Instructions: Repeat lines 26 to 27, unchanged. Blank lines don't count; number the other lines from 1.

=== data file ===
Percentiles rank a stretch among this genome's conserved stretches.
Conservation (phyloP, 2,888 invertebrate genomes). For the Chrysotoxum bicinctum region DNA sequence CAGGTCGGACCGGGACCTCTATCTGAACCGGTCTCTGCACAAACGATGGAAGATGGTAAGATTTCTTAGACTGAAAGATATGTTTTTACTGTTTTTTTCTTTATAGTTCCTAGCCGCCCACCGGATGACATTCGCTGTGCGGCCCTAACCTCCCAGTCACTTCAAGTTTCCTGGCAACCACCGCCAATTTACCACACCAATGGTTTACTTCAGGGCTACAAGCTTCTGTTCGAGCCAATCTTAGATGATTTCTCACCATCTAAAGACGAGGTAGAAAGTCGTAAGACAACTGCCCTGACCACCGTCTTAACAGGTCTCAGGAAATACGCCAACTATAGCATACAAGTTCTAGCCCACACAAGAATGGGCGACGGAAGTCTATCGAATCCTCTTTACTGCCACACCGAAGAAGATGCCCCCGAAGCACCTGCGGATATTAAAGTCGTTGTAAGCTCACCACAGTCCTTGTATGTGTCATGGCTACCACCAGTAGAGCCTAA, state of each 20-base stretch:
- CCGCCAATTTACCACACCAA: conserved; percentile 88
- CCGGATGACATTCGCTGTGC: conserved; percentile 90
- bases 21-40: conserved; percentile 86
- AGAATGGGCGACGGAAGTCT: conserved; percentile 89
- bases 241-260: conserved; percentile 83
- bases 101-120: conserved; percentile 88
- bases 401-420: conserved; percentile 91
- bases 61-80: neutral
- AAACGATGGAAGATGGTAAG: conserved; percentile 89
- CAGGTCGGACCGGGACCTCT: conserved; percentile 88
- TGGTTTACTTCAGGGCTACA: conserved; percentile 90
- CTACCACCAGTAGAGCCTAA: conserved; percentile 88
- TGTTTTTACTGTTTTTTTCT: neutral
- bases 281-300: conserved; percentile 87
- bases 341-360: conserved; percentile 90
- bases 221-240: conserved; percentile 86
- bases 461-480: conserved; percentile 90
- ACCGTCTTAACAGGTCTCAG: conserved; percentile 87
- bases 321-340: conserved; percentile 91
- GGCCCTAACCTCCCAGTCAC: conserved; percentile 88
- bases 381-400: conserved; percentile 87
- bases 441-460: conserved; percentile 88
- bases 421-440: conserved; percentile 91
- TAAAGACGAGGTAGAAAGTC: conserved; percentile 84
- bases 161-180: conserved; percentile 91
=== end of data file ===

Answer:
- TAAAGACGAGGTAGAAAGTC: conserved; percentile 84
- bases 161-180: conserved; percentile 91